Endangered tigers seen in Thailand after four-year absence

Conservationists are celebrating footage of rare Indochinese tigers on the 10th anniversary of Global Tiger Day

An endangered tiger in western Thailand caught on camera

 An endangered tiger in western Thailand caught on camera
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Today is Global Tiger Day and conservationists in Thailand are celebrating the occasion with some good news.

Several endangered tigers have been sighted wandering in a region of western Thailand for the first time in more than four years.

Footage released by Thailand’s Department of National Parks, Wildlife and Plant Conservation, the Zoological Society of London, and conservation organisation Panthera shows tigers wandering through the tropical forests in the region.

The images and videos came from remote camera traps used as part of wildlife monitoring programmes taking place adjacent to the largest remaining – and only second known – breeding population of Indochinese tigers in the world.

“These sightings are extremely encouraging for the future of tigers in our country and beyond," said Dr Saksit Simcharoen, chief of wildlife research for Thailand's national parks.

Once ranging across Asia, tigers have been wiped out in southern China, Cambodia, Laos, Vietnam and much of Myanmar.

Illegal poaching is the gravest threat to the animals' survival and their numbers in the wild have dwindled from 100,000 a century ago to 3,900 today. Indochinese tigers, which are native to South-East Asia, are thought to number fewer than 1,500.

In Thailand, the Tigers Forever programme hopes to revive the country's tiger populations by 50 per cent by 2022.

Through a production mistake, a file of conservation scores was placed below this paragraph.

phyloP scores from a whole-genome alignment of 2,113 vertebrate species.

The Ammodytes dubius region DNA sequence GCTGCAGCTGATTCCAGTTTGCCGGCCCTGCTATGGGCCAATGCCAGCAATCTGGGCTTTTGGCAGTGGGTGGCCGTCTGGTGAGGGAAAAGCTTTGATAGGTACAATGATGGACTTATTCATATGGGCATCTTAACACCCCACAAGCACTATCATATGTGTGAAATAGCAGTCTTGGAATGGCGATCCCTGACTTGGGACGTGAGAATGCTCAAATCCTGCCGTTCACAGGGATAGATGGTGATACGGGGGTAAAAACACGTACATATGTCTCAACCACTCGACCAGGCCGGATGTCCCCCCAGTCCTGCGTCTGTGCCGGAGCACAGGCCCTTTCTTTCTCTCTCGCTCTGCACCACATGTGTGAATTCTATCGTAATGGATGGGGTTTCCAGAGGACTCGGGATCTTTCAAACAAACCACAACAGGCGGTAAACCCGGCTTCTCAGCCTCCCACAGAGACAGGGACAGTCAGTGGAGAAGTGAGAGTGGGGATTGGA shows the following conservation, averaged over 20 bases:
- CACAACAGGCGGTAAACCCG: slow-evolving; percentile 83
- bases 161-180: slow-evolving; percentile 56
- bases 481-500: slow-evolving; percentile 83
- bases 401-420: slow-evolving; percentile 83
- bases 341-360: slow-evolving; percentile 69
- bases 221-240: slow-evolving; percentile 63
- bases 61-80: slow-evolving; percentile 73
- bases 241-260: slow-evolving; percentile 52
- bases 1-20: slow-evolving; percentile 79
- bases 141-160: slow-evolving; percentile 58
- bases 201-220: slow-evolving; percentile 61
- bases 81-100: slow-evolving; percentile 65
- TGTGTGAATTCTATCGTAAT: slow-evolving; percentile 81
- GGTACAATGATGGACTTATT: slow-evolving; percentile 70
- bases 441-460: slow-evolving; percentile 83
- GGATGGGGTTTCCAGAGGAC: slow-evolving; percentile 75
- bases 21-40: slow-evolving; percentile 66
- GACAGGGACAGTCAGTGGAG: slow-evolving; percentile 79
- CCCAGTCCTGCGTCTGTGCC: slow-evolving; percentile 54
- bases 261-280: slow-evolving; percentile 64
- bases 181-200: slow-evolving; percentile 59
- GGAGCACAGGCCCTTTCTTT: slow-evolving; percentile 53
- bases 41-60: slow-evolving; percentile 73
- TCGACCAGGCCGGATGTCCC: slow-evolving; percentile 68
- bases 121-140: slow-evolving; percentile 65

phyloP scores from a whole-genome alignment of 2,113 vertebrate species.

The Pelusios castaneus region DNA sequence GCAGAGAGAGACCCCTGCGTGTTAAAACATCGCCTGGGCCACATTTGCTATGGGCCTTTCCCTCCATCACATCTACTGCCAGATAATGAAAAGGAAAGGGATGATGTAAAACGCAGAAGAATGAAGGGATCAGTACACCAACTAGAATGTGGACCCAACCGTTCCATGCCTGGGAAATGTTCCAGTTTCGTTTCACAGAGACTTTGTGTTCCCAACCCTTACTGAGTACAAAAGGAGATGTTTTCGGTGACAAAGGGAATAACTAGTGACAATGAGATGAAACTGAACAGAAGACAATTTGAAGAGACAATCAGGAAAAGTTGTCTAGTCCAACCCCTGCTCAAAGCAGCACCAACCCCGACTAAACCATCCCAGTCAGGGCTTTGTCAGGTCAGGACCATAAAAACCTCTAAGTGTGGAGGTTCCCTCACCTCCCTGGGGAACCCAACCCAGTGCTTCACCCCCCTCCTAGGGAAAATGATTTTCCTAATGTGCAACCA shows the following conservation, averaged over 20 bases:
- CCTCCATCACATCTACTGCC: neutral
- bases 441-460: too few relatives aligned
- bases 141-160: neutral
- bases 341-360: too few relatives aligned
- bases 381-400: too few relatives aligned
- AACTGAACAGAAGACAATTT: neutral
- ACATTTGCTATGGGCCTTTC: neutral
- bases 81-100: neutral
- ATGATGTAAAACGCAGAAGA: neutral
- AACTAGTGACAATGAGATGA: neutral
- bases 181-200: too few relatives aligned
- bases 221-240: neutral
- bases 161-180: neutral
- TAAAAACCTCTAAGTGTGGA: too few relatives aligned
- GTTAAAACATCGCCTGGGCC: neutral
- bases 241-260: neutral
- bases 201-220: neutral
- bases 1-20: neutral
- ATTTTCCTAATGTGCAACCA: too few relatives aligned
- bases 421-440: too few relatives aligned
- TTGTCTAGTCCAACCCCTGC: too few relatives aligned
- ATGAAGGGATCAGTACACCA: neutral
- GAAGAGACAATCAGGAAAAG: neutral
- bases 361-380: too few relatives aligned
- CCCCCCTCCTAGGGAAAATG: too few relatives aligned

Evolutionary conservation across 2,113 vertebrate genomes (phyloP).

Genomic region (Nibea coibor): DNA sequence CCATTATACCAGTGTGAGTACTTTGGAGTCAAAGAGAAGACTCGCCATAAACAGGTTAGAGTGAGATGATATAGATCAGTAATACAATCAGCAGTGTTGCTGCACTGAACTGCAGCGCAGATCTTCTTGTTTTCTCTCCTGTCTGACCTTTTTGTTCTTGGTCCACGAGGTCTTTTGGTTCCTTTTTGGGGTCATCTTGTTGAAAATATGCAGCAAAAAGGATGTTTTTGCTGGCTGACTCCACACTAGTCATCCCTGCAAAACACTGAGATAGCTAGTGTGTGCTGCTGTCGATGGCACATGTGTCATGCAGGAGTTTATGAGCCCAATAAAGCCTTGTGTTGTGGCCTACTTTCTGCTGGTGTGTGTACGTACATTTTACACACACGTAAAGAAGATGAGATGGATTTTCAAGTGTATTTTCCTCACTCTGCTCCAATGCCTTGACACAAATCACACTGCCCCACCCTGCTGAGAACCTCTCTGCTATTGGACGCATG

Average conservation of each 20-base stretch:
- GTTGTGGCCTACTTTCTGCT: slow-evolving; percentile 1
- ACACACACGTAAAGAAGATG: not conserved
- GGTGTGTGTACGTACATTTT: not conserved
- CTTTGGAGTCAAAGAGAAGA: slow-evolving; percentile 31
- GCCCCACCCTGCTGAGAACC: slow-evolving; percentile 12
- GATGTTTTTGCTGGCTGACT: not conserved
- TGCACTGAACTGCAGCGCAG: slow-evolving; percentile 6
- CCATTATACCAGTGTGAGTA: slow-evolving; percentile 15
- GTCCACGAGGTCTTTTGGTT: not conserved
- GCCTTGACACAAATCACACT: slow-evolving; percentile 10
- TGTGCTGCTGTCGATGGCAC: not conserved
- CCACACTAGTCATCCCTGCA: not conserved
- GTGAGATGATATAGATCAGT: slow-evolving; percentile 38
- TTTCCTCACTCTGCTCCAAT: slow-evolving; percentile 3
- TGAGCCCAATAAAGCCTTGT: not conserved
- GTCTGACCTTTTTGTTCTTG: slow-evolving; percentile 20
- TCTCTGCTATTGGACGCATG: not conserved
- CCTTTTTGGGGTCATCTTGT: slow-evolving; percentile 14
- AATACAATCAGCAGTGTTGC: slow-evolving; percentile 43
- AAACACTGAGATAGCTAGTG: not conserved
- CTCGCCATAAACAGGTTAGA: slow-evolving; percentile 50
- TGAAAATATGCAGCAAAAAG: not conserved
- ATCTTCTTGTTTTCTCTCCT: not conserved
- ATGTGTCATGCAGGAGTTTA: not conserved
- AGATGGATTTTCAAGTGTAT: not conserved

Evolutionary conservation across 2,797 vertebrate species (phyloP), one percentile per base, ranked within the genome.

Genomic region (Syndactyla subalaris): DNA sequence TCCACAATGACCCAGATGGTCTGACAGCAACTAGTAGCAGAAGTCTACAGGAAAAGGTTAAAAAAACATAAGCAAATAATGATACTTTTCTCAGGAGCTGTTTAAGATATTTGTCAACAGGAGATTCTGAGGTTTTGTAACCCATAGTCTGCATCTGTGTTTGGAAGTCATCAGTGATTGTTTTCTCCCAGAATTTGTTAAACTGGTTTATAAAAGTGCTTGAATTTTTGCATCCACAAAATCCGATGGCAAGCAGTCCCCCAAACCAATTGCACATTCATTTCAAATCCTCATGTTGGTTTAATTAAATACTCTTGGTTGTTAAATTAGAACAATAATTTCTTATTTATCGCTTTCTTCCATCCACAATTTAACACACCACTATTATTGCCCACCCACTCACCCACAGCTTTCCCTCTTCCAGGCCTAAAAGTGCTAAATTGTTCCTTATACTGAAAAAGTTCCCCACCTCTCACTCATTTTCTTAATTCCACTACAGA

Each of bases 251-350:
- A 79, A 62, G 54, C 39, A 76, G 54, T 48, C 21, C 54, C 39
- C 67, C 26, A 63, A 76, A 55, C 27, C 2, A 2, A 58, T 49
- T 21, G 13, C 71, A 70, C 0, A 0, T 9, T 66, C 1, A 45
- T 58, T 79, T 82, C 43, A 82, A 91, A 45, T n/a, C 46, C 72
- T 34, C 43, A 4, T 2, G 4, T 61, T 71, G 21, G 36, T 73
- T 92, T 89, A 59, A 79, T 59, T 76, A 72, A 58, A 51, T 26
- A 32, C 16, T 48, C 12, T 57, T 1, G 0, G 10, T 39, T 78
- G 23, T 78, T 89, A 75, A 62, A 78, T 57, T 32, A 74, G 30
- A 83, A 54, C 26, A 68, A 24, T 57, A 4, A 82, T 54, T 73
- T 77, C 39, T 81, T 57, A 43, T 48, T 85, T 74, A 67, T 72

Good news in a broken world

“In a sea of news casting doubt on the future of our planet’s wildlife, this development is a welcome sign of hope and potential turning of the tide for the endangered tiger in Thailand,” said Dr John Goodrich, director of Panthera's tiger programme. The tigers' detection in new areas suggests habitat and prey now exists for this small population, he added.

Panthera has been working to aid tiger population growth in Thailand for the past 10 years. The organisation runs anti-poaching ranger training, supports wildlife crime investigations and has installed poacher-cams – the world’s first camera to automatically distinguish between people and animals and alert law enforcement of poacher presence in real-time.

The impact of Covid-19 on the world's wildlife

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Footage captured by Panthera's anti-poacher cameras in Thailand recorded several new sightings of Indochinese tigers. Courtesy Panthera / Susan Wellers

The coronavirus pandemic has been hard on the world's wildlife, with many places recording a surge in poaching due to decreased patrols because of lockdowns and movement restrictions.

In Thailand, patrols have continued by implementing several new safety modifications.

Two years from the 2022 target set by world leaders to double global tiger numbers under the Global Tiger Recovery Programme, tigers are faring better in some nations, including India and Nepal, but are collapsing in many other destinations.

“To witness apex predators, like tigers, returning to forests means the ecosystem is recovering, which is good for all wildlife. The situation for tigers worldwide remains precarious, but successes like this show that through our work with communities and governments, we can see populations start to recover," said Dr Eileen Larney, chief technical adviser for the Zoological Society of London in Thailand.